Two years later, Melanchthon arranged a two year leave for Rheticus in order to study with noted astronomers of the day. Rheticus took this opportunity to visit Copernicus in Frombork (Frauenburg). Frombork ( is a Town in northern Poland, on the Vistula Lagoon, in Braniewo County, Warmia-Masuria Province. Leaving Wittenberg in October 1538, he first went to Nuremberg to visit the publisher Johannes Schöner and the printer Petreius. Johannes Schöner ( January 16, 1477 in Karlstadt am Main &ndash January 16, 1547 in Nürnberg) (aka Johann Schönner Johann(es Petreius aka Hans Peterlein (c 1497 near Bad Kissingen - March 18 1550, Nuremberg) was a German printer Here, Rheticus was given works of Regiomontanus and others, intended as presents to Copernicus. Johannes Müller von Königsberg ( June 6, 1436 &ndash July 6, 1476) known by his Latin Pseudonym Regiomontanus He proceeded on to Peter Apian in Ingolstadt and Joachim Camerarius in Tübingen, then to Achilles Gasser in his hometown. Petrus Apianus ( April 16, 1495 &ndash April 21, 1552; also known as Peter Apian) was a German Ingolstadt (ˈɪŋgɔlˌʃtat Austro-Bavarian: Inglstådt) is a city in the Free State of Bavaria, Germany Joachim Camerarius ( April 12, 1500 &ndash April 17, 1574) the Elder, German classical scholar was born at Tübingen, a traditional University town in Baden-Württemberg, Germany, is situated 30 km (19 miles southwest of Stuttgart, on a ridge between Georg Joachim von Lauchen, also known as Rheticus ( February 16 1514 &ndash December 4 1574) was a Mathematician,
In May 1539 he arrived in Frombork (Frauenburg) and spent two years there with Copernicus. Frombork ( is a Town in northern Poland, on the Vistula Lagoon, in Braniewo County, Warmia-Masuria Province. It is unknown whether he had prior direct access to Copernicus' Commentariolus, and if so, since when. In the Commentariolus ( Little Commentary) Nicolaus Copernicus outlined his revolutionary Copernican heliocentrism theory of the solar system Copernicus had outlined his revolutionary heliocentric theory of the solar system three decades earlier, but handed out only few copies to friends.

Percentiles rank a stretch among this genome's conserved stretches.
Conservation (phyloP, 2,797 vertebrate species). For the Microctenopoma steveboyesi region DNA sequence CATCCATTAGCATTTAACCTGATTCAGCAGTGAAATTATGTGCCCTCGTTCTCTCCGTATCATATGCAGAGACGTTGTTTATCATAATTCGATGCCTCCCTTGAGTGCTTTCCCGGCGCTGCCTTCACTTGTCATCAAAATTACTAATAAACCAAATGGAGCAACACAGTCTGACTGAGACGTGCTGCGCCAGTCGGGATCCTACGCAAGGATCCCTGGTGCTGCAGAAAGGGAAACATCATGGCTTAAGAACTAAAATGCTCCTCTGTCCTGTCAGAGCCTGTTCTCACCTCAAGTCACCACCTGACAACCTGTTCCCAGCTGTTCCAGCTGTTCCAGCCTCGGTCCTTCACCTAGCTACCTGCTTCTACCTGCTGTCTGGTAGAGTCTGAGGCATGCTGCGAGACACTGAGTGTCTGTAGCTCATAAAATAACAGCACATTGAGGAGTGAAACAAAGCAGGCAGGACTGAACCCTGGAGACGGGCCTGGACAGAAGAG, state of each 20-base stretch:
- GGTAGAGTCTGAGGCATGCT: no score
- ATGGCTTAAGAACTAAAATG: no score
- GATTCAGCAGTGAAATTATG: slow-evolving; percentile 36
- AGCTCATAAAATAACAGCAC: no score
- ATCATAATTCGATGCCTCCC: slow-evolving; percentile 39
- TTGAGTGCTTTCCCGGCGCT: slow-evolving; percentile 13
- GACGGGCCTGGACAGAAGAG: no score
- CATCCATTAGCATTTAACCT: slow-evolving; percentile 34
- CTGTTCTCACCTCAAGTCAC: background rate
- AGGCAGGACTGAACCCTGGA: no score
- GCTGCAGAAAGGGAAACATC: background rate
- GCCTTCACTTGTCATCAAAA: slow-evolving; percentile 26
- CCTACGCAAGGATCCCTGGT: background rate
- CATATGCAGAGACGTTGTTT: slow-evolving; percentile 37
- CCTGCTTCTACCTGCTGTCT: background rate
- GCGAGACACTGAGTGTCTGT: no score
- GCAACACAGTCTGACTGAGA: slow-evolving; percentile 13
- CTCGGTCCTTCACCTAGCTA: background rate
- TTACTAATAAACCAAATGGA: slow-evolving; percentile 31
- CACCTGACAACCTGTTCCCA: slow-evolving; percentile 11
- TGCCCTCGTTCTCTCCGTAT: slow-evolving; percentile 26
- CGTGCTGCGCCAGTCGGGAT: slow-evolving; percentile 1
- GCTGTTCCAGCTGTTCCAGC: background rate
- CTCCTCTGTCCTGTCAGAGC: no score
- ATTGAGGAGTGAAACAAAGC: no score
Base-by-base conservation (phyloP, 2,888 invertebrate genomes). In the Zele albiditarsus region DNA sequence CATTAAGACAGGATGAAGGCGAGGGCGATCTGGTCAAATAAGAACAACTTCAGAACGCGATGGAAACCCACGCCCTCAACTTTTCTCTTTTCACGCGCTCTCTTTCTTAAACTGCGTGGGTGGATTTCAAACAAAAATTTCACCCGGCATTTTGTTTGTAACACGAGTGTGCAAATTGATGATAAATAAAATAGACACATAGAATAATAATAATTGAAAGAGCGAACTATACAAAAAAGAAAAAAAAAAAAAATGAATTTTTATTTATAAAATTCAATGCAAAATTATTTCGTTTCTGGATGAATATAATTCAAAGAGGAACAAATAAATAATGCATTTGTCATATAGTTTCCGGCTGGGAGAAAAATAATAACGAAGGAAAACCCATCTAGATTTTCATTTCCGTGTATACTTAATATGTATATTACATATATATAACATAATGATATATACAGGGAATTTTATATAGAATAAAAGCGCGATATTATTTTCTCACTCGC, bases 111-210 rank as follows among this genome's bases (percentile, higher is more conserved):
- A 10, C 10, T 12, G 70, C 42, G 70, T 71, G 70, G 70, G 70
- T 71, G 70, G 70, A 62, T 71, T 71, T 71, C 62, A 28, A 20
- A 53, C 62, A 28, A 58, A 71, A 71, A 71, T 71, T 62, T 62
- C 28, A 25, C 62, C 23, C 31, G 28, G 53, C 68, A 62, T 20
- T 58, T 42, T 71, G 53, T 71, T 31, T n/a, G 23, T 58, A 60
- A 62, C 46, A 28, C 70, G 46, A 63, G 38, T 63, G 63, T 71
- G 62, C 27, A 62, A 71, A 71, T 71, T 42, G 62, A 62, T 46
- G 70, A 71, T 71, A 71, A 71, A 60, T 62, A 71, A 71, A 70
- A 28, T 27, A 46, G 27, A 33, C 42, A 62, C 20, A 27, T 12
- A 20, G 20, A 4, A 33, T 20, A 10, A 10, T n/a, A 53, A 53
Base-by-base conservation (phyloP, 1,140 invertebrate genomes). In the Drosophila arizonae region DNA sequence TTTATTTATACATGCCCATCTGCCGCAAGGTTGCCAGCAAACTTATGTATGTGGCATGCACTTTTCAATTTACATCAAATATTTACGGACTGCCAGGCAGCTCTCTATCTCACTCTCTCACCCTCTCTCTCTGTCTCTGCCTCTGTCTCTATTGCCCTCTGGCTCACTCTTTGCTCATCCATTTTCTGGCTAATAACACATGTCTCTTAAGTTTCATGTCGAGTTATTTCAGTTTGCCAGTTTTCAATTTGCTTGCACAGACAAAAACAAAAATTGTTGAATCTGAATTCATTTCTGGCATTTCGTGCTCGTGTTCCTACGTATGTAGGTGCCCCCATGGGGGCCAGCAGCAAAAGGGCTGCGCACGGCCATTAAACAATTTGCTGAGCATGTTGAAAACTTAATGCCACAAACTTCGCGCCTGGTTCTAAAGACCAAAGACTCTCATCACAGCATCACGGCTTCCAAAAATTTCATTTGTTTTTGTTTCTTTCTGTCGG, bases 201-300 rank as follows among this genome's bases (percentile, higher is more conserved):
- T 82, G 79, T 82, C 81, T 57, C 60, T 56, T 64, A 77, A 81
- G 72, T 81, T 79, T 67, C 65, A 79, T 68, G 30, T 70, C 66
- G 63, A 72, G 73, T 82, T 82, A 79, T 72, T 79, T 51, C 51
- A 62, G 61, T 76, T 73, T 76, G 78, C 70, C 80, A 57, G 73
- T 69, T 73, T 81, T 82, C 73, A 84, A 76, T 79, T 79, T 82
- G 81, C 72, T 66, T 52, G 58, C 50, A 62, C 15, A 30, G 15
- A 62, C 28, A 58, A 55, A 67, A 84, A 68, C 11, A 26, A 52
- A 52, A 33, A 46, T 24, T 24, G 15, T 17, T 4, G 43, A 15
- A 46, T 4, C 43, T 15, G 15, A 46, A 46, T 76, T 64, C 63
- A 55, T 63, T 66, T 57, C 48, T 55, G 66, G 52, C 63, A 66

In September 1539 Rheticus went to Danzig (Gdańsk) to visited the mayor who gave Rheticus some financial assistance to publish the First Report or Narratio Prima. This article is about the History of Gdańsk (Danzig, a city located on the Baltic Sea. Narratio Prima (first account is an abstract of the heliocentric theory of Nicolaus Copernicus, published by the young German Astronomer Georg Joachim Rheticus This Narratio Prima, published by Rhode in Danzig in 1540, is still considered to be the best introduction to Copernicus' De revolutionibus orbium coelestium. Rhode may refer to;Persons Franz Rhode, German printer of the 16th century Paul Peter Rhode (1871-1945 Roman Catholic bishop While in Danzig he interviewed the pilots to find out navigational problems. Rheticus had also visited the bishop of Chełmno (Culm) Tiedemann Giese of Danzig. For the concentration camp located near a village with a similar name Chełmno nad Nerem see Chełmno extermination camp. Tiedemann Giese ( June 1, 1480 – October 23, 1550, Heilsberg) was a member of the patrician Giese family of Danzig (Gdańsk